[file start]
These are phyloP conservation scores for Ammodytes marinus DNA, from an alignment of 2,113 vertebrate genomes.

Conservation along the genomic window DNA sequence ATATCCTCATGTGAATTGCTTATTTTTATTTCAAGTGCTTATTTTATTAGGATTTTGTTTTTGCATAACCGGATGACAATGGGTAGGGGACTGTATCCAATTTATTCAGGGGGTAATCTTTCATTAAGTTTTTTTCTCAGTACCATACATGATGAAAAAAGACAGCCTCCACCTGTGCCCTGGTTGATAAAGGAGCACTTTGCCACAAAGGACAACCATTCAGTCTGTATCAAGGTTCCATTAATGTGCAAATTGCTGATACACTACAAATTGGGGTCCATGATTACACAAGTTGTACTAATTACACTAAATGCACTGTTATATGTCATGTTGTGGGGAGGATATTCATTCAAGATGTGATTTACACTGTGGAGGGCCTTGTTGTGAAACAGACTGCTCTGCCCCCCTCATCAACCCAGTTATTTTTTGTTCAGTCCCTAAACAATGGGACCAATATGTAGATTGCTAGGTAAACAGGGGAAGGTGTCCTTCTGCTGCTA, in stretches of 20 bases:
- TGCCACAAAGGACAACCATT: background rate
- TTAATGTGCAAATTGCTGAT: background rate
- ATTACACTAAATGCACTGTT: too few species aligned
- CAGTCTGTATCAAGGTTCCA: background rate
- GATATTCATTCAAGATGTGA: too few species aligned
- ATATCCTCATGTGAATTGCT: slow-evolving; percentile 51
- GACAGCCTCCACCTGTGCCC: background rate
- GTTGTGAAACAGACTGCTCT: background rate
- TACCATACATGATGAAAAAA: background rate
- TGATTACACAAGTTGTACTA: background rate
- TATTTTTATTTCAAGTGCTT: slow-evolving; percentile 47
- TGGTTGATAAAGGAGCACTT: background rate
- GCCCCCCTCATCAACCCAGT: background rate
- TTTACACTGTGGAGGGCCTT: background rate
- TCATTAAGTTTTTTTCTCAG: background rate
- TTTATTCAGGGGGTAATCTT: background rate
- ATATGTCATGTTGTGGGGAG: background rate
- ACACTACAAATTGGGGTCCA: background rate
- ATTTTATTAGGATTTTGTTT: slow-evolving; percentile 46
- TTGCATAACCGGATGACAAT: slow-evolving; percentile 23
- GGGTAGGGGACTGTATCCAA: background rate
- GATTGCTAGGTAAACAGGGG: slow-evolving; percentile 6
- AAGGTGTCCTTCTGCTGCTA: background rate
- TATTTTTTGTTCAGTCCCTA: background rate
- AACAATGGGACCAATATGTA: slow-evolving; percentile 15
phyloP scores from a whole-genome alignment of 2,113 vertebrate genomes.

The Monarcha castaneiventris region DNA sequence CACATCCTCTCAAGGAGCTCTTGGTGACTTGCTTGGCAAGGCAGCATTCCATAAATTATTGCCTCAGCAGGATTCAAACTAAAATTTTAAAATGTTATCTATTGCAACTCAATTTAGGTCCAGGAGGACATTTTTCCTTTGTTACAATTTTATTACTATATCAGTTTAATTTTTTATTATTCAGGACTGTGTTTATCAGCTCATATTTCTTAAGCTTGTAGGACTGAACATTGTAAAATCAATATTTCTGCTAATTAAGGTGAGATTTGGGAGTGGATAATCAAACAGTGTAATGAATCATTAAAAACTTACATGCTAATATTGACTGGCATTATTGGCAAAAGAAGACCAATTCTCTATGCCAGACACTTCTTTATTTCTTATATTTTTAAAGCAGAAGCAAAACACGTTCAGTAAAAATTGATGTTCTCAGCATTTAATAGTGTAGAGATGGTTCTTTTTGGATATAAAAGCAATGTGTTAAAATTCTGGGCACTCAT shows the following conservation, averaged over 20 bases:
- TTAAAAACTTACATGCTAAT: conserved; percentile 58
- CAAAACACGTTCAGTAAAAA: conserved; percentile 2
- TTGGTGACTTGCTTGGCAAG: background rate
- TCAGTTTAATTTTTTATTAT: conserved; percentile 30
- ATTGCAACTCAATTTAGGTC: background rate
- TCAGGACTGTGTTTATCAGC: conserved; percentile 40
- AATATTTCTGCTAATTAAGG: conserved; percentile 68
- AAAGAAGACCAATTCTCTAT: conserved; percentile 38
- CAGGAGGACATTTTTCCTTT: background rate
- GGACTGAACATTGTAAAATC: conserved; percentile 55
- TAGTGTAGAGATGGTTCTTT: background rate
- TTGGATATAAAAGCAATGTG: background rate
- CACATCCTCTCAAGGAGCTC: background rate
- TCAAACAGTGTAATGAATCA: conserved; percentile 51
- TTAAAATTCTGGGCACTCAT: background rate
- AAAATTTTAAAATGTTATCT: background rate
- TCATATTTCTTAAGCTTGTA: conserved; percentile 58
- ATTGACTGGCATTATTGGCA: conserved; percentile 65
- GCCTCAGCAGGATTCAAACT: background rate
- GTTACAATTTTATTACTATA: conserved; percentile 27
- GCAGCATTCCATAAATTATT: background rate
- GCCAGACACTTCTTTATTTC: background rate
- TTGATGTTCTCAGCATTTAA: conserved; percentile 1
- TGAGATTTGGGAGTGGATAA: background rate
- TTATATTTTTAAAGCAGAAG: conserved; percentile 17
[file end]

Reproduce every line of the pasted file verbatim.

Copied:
These are phyloP conservation scores for Ammodytes marinus DNA, from an alignment of 2,113 vertebrate genomes.

Conservation along the genomic window DNA sequence ATATCCTCATGTGAATTGCTTATTTTTATTTCAAGTGCTTATTTTATTAGGATTTTGTTTTTGCATAACCGGATGACAATGGGTAGGGGACTGTATCCAATTTATTCAGGGGGTAATCTTTCATTAAGTTTTTTTCTCAGTACCATACATGATGAAAAAAGACAGCCTCCACCTGTGCCCTGGTTGATAAAGGAGCACTTTGCCACAAAGGACAACCATTCAGTCTGTATCAAGGTTCCATTAATGTGCAAATTGCTGATACACTACAAATTGGGGTCCATGATTACACAAGTTGTACTAATTACACTAAATGCACTGTTATATGTCATGTTGTGGGGAGGATATTCATTCAAGATGTGATTTACACTGTGGAGGGCCTTGTTGTGAAACAGACTGCTCTGCCCCCCTCATCAACCCAGTTATTTTTTGTTCAGTCCCTAAACAATGGGACCAATATGTAGATTGCTAGGTAAACAGGGGAAGGTGTCCTTCTGCTGCTA, in stretches of 20 bases:
- TGCCACAAAGGACAACCATT: background rate
- TTAATGTGCAAATTGCTGAT: background rate
- ATTACACTAAATGCACTGTT: too few species aligned
- CAGTCTGTATCAAGGTTCCA: background rate
- GATATTCATTCAAGATGTGA: too few species aligned
- ATATCCTCATGTGAATTGCT: slow-evolving; percentile 51
- GACAGCCTCCACCTGTGCCC: background rate
- GTTGTGAAACAGACTGCTCT: background rate
- TACCATACATGATGAAAAAA: background rate
- TGATTACACAAGTTGTACTA: background rate
- TATTTTTATTTCAAGTGCTT: slow-evolving; percentile 47
- TGGTTGATAAAGGAGCACTT: background rate
- GCCCCCCTCATCAACCCAGT: background rate
- TTTACACTGTGGAGGGCCTT: background rate
- TCATTAAGTTTTTTTCTCAG: background rate
- TTTATTCAGGGGGTAATCTT: background rate
- ATATGTCATGTTGTGGGGAG: background rate
- ACACTACAAATTGGGGTCCA: background rate
- ATTTTATTAGGATTTTGTTT: slow-evolving; percentile 46
- TTGCATAACCGGATGACAAT: slow-evolving; percentile 23
- GGGTAGGGGACTGTATCCAA: background rate
- GATTGCTAGGTAAACAGGGG: slow-evolving; percentile 6
- AAGGTGTCCTTCTGCTGCTA: background rate
- TATTTTTTGTTCAGTCCCTA: background rate
- AACAATGGGACCAATATGTA: slow-evolving; percentile 15
phyloP scores from a whole-genome alignment of 2,113 vertebrate genomes.

The Monarcha castaneiventris region DNA sequence CACATCCTCTCAAGGAGCTCTTGGTGACTTGCTTGGCAAGGCAGCATTCCATAAATTATTGCCTCAGCAGGATTCAAACTAAAATTTTAAAATGTTATCTATTGCAACTCAATTTAGGTCCAGGAGGACATTTTTCCTTTGTTACAATTTTATTACTATATCAGTTTAATTTTTTATTATTCAGGACTGTGTTTATCAGCTCATATTTCTTAAGCTTGTAGGACTGAACATTGTAAAATCAATATTTCTGCTAATTAAGGTGAGATTTGGGAGTGGATAATCAAACAGTGTAATGAATCATTAAAAACTTACATGCTAATATTGACTGGCATTATTGGCAAAAGAAGACCAATTCTCTATGCCAGACACTTCTTTATTTCTTATATTTTTAAAGCAGAAGCAAAACACGTTCAGTAAAAATTGATGTTCTCAGCATTTAATAGTGTAGAGATGGTTCTTTTTGGATATAAAAGCAATGTGTTAAAATTCTGGGCACTCAT shows the following conservation, averaged over 20 bases:
- TTAAAAACTTACATGCTAAT: conserved; percentile 58
- CAAAACACGTTCAGTAAAAA: conserved; percentile 2
- TTGGTGACTTGCTTGGCAAG: background rate
- TCAGTTTAATTTTTTATTAT: conserved; percentile 30
- ATTGCAACTCAATTTAGGTC: background rate
- TCAGGACTGTGTTTATCAGC: conserved; percentile 40
- AATATTTCTGCTAATTAAGG: conserved; percentile 68
- AAAGAAGACCAATTCTCTAT: conserved; percentile 38
- CAGGAGGACATTTTTCCTTT: background rate
- GGACTGAACATTGTAAAATC: conserved; percentile 55
- TAGTGTAGAGATGGTTCTTT: background rate
- TTGGATATAAAAGCAATGTG: background rate
- CACATCCTCTCAAGGAGCTC: background rate
- TCAAACAGTGTAATGAATCA: conserved; percentile 51
- TTAAAATTCTGGGCACTCAT: background rate
- AAAATTTTAAAATGTTATCT: background rate
- TCATATTTCTTAAGCTTGTA: conserved; percentile 58
- ATTGACTGGCATTATTGGCA: conserved; percentile 65
- GCCTCAGCAGGATTCAAACT: background rate
- GTTACAATTTTATTACTATA: conserved; percentile 27
- GCAGCATTCCATAAATTATT: background rate
- GCCAGACACTTCTTTATTTC: background rate
- TTGATGTTCTCAGCATTTAA: conserved; percentile 1
- TGAGATTTGGGAGTGGATAA: background rate
- TTATATTTTTAAAGCAGAAG: conserved; percentile 17